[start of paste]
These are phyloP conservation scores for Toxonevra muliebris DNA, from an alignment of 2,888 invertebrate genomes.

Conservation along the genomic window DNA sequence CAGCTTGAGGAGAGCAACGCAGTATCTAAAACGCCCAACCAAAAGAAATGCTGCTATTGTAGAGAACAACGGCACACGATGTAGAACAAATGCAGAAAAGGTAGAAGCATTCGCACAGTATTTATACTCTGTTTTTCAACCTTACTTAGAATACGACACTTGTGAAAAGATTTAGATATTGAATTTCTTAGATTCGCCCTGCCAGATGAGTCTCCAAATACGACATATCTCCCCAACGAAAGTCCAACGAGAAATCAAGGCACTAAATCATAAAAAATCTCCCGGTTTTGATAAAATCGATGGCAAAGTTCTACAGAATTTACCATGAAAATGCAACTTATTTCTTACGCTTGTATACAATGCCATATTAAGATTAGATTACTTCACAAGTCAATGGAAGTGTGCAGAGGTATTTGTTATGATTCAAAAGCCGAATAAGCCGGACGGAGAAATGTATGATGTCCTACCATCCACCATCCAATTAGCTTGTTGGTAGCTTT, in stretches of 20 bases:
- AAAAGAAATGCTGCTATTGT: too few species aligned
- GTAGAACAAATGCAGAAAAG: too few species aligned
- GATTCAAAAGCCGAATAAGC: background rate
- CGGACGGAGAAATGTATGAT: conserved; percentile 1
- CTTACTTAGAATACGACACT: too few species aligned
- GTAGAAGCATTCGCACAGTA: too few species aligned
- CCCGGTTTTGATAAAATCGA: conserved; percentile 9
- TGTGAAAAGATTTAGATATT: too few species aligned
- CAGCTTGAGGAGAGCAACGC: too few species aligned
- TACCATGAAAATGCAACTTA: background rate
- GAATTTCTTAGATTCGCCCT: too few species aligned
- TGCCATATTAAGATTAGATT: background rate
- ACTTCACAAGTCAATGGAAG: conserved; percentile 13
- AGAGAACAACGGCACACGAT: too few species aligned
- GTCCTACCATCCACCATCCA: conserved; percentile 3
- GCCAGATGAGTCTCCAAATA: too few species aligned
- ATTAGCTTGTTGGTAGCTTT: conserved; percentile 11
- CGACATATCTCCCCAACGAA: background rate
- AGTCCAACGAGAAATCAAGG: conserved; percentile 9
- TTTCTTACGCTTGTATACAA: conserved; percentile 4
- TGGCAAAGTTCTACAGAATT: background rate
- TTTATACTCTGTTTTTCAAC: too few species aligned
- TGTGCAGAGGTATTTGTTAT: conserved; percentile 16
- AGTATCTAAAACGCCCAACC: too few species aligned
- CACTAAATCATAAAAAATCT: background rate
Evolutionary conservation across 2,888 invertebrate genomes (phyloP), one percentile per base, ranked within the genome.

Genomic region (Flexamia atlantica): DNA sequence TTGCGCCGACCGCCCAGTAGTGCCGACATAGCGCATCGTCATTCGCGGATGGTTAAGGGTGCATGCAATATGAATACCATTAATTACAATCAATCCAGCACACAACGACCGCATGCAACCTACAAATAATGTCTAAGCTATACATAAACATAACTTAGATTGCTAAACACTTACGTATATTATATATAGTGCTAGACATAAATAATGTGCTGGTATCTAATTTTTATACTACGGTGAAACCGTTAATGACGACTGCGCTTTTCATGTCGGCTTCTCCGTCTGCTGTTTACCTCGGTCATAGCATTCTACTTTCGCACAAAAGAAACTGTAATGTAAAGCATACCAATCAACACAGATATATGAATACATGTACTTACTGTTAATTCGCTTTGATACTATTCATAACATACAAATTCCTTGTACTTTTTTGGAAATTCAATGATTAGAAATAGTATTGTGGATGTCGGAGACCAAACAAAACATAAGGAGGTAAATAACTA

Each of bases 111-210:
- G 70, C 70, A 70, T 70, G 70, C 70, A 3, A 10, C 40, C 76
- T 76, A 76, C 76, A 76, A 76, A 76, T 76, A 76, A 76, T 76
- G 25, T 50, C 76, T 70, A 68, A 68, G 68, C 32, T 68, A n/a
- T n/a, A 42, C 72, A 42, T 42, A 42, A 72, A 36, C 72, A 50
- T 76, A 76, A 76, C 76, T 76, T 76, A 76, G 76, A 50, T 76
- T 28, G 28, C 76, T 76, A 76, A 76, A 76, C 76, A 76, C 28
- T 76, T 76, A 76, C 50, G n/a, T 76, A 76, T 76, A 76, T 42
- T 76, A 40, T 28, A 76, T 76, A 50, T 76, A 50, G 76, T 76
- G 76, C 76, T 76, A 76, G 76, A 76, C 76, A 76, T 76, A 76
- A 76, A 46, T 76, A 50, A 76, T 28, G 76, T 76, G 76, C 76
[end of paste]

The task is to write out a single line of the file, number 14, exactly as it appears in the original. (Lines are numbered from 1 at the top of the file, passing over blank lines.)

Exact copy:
- TGCCATATTAAGATTAGATT: background rate